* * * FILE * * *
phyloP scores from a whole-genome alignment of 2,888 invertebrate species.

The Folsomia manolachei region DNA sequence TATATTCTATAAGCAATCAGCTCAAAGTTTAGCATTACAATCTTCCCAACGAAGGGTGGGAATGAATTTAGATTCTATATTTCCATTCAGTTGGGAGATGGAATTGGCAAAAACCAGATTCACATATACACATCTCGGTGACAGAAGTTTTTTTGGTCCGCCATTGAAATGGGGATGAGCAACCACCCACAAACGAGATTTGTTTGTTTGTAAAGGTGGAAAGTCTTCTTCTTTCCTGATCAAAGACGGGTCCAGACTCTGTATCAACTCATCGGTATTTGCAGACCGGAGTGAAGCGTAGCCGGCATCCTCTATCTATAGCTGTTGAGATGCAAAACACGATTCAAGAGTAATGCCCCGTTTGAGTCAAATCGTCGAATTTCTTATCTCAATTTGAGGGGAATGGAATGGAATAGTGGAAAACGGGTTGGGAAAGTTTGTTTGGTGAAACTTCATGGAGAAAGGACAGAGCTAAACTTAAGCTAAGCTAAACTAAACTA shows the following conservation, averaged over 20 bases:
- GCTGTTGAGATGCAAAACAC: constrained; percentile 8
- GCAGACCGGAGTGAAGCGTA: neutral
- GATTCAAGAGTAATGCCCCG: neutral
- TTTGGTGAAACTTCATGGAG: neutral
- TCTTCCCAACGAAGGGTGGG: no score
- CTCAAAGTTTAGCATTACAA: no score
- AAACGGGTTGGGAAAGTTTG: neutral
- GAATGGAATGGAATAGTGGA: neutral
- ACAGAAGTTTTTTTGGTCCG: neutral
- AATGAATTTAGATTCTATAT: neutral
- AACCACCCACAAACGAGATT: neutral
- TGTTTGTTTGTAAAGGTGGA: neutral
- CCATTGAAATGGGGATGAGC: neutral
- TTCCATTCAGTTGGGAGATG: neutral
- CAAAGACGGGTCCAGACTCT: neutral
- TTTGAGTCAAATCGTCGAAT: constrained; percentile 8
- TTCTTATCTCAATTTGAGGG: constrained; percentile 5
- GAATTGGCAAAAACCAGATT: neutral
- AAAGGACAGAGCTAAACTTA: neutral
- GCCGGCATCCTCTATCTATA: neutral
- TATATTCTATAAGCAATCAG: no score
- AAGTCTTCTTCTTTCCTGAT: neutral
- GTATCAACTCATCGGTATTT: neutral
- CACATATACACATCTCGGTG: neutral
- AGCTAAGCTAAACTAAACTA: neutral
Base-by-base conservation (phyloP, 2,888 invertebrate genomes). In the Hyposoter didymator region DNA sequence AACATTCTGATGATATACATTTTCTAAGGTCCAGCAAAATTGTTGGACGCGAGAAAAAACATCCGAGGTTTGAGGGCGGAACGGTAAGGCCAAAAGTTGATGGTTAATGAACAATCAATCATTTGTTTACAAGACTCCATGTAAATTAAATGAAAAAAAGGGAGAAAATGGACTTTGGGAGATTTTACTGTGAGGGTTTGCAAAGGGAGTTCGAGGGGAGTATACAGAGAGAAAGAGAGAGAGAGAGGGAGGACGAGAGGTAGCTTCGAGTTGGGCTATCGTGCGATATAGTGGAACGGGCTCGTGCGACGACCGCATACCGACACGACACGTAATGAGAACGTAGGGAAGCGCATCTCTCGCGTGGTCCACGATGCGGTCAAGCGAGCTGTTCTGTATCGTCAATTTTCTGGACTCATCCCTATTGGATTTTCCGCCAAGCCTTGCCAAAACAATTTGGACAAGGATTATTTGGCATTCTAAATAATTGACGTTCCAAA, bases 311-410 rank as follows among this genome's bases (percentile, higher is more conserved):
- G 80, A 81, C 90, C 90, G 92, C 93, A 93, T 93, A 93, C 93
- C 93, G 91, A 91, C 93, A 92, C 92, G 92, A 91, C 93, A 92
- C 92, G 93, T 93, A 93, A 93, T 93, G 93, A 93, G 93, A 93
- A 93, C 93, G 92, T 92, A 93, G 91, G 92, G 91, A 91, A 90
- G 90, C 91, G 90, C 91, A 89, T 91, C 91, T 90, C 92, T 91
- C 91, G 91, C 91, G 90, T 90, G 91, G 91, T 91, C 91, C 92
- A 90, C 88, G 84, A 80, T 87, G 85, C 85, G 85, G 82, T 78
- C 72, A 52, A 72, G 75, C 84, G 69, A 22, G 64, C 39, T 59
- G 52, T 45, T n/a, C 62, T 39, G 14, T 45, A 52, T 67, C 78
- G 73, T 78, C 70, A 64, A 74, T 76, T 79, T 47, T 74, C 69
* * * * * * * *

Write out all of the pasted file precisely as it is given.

phyloP scores from a whole-genome alignment of 2,888 invertebrate species.

The Folsomia manolachei region DNA sequence TATATTCTATAAGCAATCAGCTCAAAGTTTAGCATTACAATCTTCCCAACGAAGGGTGGGAATGAATTTAGATTCTATATTTCCATTCAGTTGGGAGATGGAATTGGCAAAAACCAGATTCACATATACACATCTCGGTGACAGAAGTTTTTTTGGTCCGCCATTGAAATGGGGATGAGCAACCACCCACAAACGAGATTTGTTTGTTTGTAAAGGTGGAAAGTCTTCTTCTTTCCTGATCAAAGACGGGTCCAGACTCTGTATCAACTCATCGGTATTTGCAGACCGGAGTGAAGCGTAGCCGGCATCCTCTATCTATAGCTGTTGAGATGCAAAACACGATTCAAGAGTAATGCCCCGTTTGAGTCAAATCGTCGAATTTCTTATCTCAATTTGAGGGGAATGGAATGGAATAGTGGAAAACGGGTTGGGAAAGTTTGTTTGGTGAAACTTCATGGAGAAAGGACAGAGCTAAACTTAAGCTAAGCTAAACTAAACTA shows the following conservation, averaged over 20 bases:
- GCTGTTGAGATGCAAAACAC: constrained; percentile 8
- GCAGACCGGAGTGAAGCGTA: neutral
- GATTCAAGAGTAATGCCCCG: neutral
- TTTGGTGAAACTTCATGGAG: neutral
- TCTTCCCAACGAAGGGTGGG: no score
- CTCAAAGTTTAGCATTACAA: no score
- AAACGGGTTGGGAAAGTTTG: neutral
- GAATGGAATGGAATAGTGGA: neutral
- ACAGAAGTTTTTTTGGTCCG: neutral
- AATGAATTTAGATTCTATAT: neutral
- AACCACCCACAAACGAGATT: neutral
- TGTTTGTTTGTAAAGGTGGA: neutral
- CCATTGAAATGGGGATGAGC: neutral
- TTCCATTCAGTTGGGAGATG: neutral
- CAAAGACGGGTCCAGACTCT: neutral
- TTTGAGTCAAATCGTCGAAT: constrained; percentile 8
- TTCTTATCTCAATTTGAGGG: constrained; percentile 5
- GAATTGGCAAAAACCAGATT: neutral
- AAAGGACAGAGCTAAACTTA: neutral
- GCCGGCATCCTCTATCTATA: neutral
- TATATTCTATAAGCAATCAG: no score
- AAGTCTTCTTCTTTCCTGAT: neutral
- GTATCAACTCATCGGTATTT: neutral
- CACATATACACATCTCGGTG: neutral
- AGCTAAGCTAAACTAAACTA: neutral
Base-by-base conservation (phyloP, 2,888 invertebrate genomes). In the Hyposoter didymator region DNA sequence AACATTCTGATGATATACATTTTCTAAGGTCCAGCAAAATTGTTGGACGCGAGAAAAAACATCCGAGGTTTGAGGGCGGAACGGTAAGGCCAAAAGTTGATGGTTAATGAACAATCAATCATTTGTTTACAAGACTCCATGTAAATTAAATGAAAAAAAGGGAGAAAATGGACTTTGGGAGATTTTACTGTGAGGGTTTGCAAAGGGAGTTCGAGGGGAGTATACAGAGAGAAAGAGAGAGAGAGAGGGAGGACGAGAGGTAGCTTCGAGTTGGGCTATCGTGCGATATAGTGGAACGGGCTCGTGCGACGACCGCATACCGACACGACACGTAATGAGAACGTAGGGAAGCGCATCTCTCGCGTGGTCCACGATGCGGTCAAGCGAGCTGTTCTGTATCGTCAATTTTCTGGACTCATCCCTATTGGATTTTCCGCCAAGCCTTGCCAAAACAATTTGGACAAGGATTATTTGGCATTCTAAATAATTGACGTTCCAAA, bases 311-410 rank as follows among this genome's bases (percentile, higher is more conserved):
- G 80, A 81, C 90, C 90, G 92, C 93, A 93, T 93, A 93, C 93
- C 93, G 91, A 91, C 93, A 92, C 92, G 92, A 91, C 93, A 92
- C 92, G 93, T 93, A 93, A 93, T 93, G 93, A 93, G 93, A 93
- A 93, C 93, G 92, T 92, A 93, G 91, G 92, G 91, A 91, A 90
- G 90, C 91, G 90, C 91, A 89, T 91, C 91, T 90, C 92, T 91
- C 91, G 91, C 91, G 90, T 90, G 91, G 91, T 91, C 91, C 92
- A 90, C 88, G 84, A 80, T 87, G 85, C 85, G 85, G 82, T 78
- C 72, A 52, A 72, G 75, C 84, G 69, A 22, G 64, C 39, T 59
- G 52, T 45, T n/a, C 62, T 39, G 14, T 45, A 52, T 67, C 78
- G 73, T 78, C 70, A 64, A 74, T 76, T 79, T 47, T 74, C 69